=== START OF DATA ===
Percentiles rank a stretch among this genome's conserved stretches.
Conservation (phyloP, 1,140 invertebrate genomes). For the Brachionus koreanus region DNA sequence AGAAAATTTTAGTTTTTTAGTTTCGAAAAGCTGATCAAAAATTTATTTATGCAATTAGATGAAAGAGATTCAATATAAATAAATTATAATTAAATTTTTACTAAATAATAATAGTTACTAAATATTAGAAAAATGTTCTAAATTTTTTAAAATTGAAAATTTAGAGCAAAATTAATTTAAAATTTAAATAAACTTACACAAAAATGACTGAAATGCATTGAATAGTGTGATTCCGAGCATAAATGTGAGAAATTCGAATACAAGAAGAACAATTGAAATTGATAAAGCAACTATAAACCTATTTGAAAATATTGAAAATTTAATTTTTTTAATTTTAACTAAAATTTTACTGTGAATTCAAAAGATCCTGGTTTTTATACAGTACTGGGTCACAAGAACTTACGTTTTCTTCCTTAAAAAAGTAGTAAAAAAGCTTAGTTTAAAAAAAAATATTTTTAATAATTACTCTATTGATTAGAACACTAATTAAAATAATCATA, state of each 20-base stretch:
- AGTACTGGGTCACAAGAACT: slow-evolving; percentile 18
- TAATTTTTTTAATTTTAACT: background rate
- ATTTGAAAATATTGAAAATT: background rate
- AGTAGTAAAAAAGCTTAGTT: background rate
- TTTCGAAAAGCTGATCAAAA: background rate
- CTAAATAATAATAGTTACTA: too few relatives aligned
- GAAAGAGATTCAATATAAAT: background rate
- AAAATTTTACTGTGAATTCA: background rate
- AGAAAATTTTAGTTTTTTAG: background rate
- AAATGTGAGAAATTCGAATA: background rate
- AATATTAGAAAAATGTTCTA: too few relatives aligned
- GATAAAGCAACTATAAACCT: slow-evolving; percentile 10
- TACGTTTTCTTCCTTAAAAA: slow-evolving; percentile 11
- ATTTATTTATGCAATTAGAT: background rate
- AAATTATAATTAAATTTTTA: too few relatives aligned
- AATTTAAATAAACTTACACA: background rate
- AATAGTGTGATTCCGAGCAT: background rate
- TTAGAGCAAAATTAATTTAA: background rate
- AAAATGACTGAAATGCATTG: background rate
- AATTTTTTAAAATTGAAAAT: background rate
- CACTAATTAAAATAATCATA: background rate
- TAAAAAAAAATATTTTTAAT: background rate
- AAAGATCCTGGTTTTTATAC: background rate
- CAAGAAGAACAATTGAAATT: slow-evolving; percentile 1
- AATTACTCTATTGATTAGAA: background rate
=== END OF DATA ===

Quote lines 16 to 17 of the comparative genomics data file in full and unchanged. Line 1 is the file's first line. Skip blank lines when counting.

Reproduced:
- ATTTATTTATGCAATTAGAT: background rate
- AAATTATAATTAAATTTTTA: too few relatives aligned